Fall Programs are in Full Swing at the Gundalow Company

Oct 6, 2015

Originally published on Seacoast Online

By Katelyn Monroe

PORTSMOUTH – With autumn well underway, tourists have packed up their beach chairs, vacated summer cottages, and headed home. As the heat of the summer slips into memory, there are still plenty of warm days left for locals to get outside and enjoy fall in New Hampshire. One of the more popular ways to take in fall’s changing scenery is sailing along the Piscataqua River aboard a replica historic gundalow vessel, unique to the Seacoast region. The Gundalow Company, which operates regular educational and public sails, is open through the last week of October.

Portsmouth's Gundalow Company offers educational public, school, and fall foliage sails through the end of October.
Established in 2002, the Gundalow Company provides a fun and educational experience for thousands of school children and adults. Today the Gundalow Company continues to carry out their mission – to protect the Piscataqua Region’s maritime heritage and environment through education and action on their newest gundalow replica, the Piscataqua.

“We built this boat for the community and want it to be thought of as a resource for local kids and families,” said Molly Bolster, Gundalow Company Executive Director.

Read the full story on Seacoast Online.

FootGolf Gives Local Soccer Team Dynamic Edge

Oct 6, 2015
Originally published on
By Anne Twombly
NORTH HAMPTON - Mini golf is a classic American pastime, a simplified and strategically edited version of golf’s traditional gameplay. Whereas traditional golf involves a large sprawling natural landscape, a spectrum of varied clubs, and heavily technical gameplay, mini golf is played in a shrunken, often fantastical, manufactured course allowing for faster paced game transitions between erratic swings of a one-size fits all standardized club. A concentrated dose of the marketable highlights of the traditional golf experience, mini golf aims to please the masses.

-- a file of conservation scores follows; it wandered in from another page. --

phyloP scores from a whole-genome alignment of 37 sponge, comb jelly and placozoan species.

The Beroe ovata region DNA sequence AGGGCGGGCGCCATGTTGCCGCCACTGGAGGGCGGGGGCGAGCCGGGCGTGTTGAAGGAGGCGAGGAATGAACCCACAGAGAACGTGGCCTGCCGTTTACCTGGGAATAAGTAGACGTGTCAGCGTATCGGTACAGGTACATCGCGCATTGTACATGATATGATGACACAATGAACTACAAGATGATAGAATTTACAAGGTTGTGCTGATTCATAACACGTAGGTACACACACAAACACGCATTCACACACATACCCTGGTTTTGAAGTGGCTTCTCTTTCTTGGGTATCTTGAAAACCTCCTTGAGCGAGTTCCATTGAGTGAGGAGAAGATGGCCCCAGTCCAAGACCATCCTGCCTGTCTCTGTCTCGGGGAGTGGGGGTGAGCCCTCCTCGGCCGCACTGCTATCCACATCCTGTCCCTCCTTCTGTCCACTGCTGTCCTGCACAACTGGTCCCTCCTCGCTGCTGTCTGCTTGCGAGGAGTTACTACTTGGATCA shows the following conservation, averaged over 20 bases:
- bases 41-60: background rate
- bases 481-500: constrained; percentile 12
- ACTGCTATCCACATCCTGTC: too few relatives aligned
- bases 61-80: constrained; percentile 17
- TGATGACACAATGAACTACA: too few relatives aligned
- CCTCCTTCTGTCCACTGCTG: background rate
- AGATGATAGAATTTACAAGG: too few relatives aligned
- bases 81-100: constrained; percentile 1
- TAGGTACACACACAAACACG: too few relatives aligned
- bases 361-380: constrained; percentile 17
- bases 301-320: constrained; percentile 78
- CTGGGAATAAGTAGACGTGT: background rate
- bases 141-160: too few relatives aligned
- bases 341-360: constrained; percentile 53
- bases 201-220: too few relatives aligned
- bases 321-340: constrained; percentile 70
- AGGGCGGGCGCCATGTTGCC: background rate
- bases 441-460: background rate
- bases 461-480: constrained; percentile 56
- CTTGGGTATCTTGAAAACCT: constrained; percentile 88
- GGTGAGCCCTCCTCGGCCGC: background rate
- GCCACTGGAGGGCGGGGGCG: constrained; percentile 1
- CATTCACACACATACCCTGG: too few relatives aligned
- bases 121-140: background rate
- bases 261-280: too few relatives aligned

Like mini golf, FootGolf, an up-and-coming hybrid of soccer and golf, borrows the latter’s perceived highlights. However, contrary to the aspects hailed in mini golf, a Foot Golf course traditionally runs within or directly parallel to a traditional golf course.

Fast Festive 5k Benefits Great Cause

Oct 6, 2015
Originally published on
By Anne Twombly
STRATHAM - For many fall is a time to reflect on the ecological beauty of the state before the warm weather dissipates. It’s only natural that The Great Bay Stewards, an organization dedicated to conservation and preservation of the New Hampshire’s Great Bay Estuary, would host their annual 5k at the apex of the season. This year the race will be held at 9 a.m. on Saturday, October 24 at Sandy Hill Road in Stratham.
The Great Bay 5K Road Race is a primary fundraiser for the Great Bay Stewards, with proceeds supporting the non-profit’s educational programs and facility maintenance. Along with facilitating erosion control efforts, invasive species removal, and runoff prevention campaigns, the non-profit also staffs the Great Bay Discovery Center, an educational hub of the Research Reserve.